Getting There: After leaving your car in the parking area, you should keep your eyes out for a sign saying “Creamery Meadow Trail to Beach / Trail Camp Entrance North End of Parking Lot.” Walk towards the ocean and then cross the bridge going over the Big Sur River.
Once you get across the river, walk left (south) following the River Trail until you get to a junction. Follow the signs for the Creamery Trail on the right and walk until you hit the beach. After, you should walk back to the trail and follow the Ridge Trail, which will let out to the Bluffs Trail on the right.
This should put you right on the loop, which eventually links up with the Panorama Trail which will give you great views of Point Sur and the famed lighthouse.
Continue following the trail until it loops back around to the Ridge Trail and eventually the Creamery Meadow Trail again.
It may seem a bit tricky finding your way on this loop, but follow the signs and you should be all good!
Sand Dollar Beach
Distance: 0.7 mile | Difficulty: Easy
It’s indisputable that one of the best beaches in Big Sur is Sand Dollar. As one of the longest beaches in the area, Sand Dollar is the perfect place to spend a day soaking in the sun and lounging by the Pacific Ocean.
To start your day of relaxation, take a quick half-mile hike to the beach, but be ready to be impressed on the way. You’ll come to two scenic viewpoints before reaching the beach that boasts rocky overlooks and water as far as the eye can see.
Sand Dollar is the perfect way to combine exercise with relaxation, so what are you waiting for?
Getting There: Park at the designated parking area, and look for a sign and steps that lead to the ocean. Walk straight on the gravel path towards the beach!
Before actually hitting the beach, hit the trail on the right. It leads to an overlook with views of the whole beach, complete with whales and dolphins migrating along the coast.
Distance: 5 – 10 miles | Difficulty: Hard
A last solid hike in Big Sur is a longer one that ventures into Silver Peak Wilderness. The Cruickshank Trail can be anywhere from 5 to nearly 10 miles of walking along gorgeous ridges, flanked with ocean views and large redwood groves.
This hike is definitely tougher due to the elevation gain and steep trail, but it’s well worth it as it’s filled with lush greenery, tantalizing bodies of water, and some of the most stunning coastal views. That is why you came to Big Sur in the first place, isn’t it?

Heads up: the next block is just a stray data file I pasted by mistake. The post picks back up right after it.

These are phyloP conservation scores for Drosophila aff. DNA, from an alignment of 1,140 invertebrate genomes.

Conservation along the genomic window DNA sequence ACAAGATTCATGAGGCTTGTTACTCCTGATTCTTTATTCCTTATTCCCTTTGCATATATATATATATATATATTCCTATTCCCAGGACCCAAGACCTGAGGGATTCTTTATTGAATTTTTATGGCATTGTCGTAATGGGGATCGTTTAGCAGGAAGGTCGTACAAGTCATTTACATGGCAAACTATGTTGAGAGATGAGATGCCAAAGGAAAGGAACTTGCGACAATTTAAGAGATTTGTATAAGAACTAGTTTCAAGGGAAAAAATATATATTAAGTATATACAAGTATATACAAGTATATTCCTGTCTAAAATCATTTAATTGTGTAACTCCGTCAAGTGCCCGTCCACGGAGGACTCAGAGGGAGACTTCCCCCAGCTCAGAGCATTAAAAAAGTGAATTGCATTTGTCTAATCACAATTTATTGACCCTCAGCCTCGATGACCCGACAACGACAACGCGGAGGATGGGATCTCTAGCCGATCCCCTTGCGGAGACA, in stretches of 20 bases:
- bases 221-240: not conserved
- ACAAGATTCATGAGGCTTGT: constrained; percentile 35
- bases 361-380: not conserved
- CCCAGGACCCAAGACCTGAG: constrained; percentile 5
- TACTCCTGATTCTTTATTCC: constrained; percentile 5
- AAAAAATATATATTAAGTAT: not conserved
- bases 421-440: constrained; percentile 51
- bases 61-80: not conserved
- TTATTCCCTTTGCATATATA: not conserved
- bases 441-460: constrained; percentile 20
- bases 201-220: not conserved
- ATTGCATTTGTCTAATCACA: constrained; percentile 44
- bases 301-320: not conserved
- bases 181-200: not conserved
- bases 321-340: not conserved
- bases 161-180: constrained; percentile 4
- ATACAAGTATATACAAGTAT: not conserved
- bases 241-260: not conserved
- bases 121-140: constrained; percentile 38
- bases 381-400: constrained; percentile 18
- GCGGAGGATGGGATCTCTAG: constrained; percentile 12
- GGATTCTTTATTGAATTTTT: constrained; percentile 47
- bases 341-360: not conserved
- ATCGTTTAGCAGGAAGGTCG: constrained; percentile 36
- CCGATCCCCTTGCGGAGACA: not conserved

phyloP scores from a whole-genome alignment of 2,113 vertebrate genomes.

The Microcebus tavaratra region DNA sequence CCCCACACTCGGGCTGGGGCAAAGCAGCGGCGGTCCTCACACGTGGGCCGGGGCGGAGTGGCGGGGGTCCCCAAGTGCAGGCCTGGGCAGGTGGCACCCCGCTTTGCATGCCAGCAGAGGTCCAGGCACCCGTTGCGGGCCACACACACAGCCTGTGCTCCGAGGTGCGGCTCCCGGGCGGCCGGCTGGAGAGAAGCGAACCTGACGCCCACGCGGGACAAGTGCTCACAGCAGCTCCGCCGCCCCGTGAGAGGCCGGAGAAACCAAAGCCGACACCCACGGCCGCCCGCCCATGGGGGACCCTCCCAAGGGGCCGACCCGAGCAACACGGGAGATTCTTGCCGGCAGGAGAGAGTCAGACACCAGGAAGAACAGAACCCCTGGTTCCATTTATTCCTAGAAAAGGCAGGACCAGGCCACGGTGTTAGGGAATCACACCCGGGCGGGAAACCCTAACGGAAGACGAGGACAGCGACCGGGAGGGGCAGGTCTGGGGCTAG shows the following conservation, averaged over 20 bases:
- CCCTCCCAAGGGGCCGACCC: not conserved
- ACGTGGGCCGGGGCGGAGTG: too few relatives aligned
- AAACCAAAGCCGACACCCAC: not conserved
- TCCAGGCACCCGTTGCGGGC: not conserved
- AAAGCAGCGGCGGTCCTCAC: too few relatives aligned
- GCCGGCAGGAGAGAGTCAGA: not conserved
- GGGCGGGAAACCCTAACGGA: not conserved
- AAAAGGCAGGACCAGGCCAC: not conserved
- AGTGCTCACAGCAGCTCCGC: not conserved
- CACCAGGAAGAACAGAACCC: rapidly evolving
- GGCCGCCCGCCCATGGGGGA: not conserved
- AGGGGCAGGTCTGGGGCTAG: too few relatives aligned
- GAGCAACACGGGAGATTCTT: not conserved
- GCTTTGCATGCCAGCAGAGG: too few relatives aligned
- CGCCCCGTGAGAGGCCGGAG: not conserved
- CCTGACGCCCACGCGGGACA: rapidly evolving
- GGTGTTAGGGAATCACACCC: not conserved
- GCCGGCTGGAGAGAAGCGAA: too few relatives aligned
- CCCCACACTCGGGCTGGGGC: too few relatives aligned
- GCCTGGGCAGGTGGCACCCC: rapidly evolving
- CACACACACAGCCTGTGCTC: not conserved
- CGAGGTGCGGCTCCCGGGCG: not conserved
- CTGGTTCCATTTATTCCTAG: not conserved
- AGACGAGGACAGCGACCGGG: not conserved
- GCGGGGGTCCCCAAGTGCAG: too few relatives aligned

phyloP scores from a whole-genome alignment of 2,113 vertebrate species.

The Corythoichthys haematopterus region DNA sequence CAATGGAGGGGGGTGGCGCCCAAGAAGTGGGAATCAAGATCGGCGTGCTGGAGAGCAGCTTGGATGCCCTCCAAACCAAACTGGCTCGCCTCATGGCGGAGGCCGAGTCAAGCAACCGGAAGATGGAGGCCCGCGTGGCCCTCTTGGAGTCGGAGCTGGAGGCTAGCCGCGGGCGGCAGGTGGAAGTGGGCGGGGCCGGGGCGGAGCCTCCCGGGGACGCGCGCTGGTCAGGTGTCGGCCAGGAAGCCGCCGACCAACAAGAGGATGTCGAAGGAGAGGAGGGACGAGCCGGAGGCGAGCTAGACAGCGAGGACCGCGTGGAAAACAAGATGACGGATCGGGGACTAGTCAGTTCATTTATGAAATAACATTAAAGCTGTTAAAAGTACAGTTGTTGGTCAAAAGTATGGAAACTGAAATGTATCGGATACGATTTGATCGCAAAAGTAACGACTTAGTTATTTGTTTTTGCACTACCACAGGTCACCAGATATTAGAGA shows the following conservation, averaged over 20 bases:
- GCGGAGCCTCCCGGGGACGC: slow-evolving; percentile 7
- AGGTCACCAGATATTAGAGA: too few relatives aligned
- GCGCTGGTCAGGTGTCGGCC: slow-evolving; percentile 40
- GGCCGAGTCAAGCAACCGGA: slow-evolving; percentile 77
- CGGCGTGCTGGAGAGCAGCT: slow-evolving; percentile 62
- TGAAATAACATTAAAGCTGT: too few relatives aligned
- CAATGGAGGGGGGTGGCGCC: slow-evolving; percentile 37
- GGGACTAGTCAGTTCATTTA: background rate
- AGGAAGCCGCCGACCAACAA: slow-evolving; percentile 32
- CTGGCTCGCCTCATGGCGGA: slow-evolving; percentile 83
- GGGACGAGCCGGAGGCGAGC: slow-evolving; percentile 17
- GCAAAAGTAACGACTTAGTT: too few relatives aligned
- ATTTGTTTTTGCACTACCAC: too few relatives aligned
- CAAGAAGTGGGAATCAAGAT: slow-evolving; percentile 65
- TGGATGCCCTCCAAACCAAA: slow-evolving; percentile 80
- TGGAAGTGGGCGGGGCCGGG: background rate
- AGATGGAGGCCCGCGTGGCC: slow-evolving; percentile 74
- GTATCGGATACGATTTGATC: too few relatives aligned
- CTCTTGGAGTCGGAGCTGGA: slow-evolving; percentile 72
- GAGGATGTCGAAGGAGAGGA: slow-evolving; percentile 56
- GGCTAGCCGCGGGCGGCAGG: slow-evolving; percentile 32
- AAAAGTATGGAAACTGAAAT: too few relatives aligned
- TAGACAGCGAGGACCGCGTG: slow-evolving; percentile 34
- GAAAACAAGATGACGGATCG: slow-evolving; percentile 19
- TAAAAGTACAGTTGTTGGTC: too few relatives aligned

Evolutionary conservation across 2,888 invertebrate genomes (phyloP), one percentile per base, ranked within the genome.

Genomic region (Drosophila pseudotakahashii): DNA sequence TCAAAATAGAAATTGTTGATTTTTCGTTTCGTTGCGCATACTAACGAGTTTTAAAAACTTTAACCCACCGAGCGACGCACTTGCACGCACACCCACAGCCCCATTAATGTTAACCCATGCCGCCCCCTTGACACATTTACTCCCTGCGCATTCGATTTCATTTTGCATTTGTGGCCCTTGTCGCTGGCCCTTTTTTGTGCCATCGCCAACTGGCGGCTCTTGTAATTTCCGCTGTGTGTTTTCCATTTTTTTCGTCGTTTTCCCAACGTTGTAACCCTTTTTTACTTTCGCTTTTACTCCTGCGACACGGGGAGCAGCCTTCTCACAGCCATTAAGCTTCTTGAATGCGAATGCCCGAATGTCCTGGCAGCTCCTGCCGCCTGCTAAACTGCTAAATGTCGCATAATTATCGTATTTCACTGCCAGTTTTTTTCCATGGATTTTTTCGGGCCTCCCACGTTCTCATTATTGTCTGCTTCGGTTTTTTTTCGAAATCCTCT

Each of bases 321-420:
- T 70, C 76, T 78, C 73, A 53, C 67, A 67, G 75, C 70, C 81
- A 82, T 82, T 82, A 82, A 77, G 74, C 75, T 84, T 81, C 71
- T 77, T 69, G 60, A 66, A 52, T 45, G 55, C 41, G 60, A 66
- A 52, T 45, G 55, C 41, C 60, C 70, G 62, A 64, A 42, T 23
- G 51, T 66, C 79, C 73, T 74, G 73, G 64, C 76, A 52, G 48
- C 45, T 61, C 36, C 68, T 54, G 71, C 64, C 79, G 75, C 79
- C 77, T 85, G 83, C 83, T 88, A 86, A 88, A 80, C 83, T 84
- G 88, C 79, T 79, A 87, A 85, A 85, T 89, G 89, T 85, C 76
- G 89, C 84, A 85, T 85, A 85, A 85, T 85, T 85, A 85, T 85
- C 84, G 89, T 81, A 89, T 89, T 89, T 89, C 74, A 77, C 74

Make a day out of it and enjoy hiking the best of Big Sur!
Getting There: After parking, head for the sign pointing you in the direction of the Cruickshank Trail and follow the direction point in. You’ll have to hike a bit for the views, but nothing’s better than an overlook after a ton of strenuous switchbacks!
Things to Do in Big Sur Besides Hiking
Not a big hiker? No worries, there’s plenty to do in Big Sur and the surrounding areas to keep anyone entertained.
Visit Bixby Creek Bridge
Basically the Golden Gate Bridge but for Big Sur, the Bixby Creek Bridge cannot be missed while visiting Big Sur. This iconic structure is right on the coastline of Highway 1, and with tons of turnouts, visitors are able to park their car to enjoy the views.
The bridge crosses a canyon carved out by Bixby Creek. So, on one side, you’ve got lush mountains and on the other you have the expansive Pacific ocean.
An ideal place for sunrise, sunset, or anytime in between, it’s not a trip to Big Sur without a stop here.
Take a Scenic Drive Along Highway 1
So you’re on Highway 1 to check out Bixby Creek Bridge… why not keep driving?
Highway 1 is without a doubt one of the most scenic highways in the world. With coastal views that you’ve only dreamt of, this stretch of road curves through the California mountains and is truly a sight to behold.
If you’re looking for something to do, take a long drive along the highway. No matter which direction you choose, you’ll be able to see the remarkable landscape, but you may want to drive from south to north to be on the inside of the curves!
Even better, take a road trip from Los Angeles to San Fransisco via the scenic route which takes you up Highway 1, allowing you to see the best of Big Sur scenery.